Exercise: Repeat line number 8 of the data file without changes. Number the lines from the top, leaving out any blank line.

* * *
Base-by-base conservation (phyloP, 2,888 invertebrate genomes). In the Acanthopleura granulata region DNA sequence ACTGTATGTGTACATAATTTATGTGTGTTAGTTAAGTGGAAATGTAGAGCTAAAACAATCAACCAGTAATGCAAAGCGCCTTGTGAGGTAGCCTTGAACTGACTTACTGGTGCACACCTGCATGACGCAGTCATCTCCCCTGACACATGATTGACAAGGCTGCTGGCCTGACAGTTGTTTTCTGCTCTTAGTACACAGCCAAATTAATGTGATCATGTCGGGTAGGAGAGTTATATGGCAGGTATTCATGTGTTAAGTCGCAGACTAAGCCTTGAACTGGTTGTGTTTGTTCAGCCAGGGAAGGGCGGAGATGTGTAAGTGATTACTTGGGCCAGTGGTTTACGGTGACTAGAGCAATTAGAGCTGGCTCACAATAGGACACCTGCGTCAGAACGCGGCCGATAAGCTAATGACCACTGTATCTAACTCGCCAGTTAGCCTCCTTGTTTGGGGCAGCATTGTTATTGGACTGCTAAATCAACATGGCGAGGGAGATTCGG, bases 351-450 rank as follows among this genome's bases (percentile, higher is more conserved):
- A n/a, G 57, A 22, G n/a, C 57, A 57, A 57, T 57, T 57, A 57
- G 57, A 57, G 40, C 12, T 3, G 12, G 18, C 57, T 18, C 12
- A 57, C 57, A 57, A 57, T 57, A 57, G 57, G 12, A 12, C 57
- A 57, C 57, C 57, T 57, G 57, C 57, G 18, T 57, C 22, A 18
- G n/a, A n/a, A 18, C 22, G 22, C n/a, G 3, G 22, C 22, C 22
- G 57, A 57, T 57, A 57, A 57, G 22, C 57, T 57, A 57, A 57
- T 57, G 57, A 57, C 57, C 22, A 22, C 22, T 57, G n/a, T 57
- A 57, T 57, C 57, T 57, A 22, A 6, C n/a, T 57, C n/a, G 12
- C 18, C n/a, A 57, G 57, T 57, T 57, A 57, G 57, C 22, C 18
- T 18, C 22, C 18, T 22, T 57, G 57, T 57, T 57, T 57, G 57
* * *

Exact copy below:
- T 57, G 57, A 57, C 57, C 22, A 22, C 22, T 57, G n/a, T 57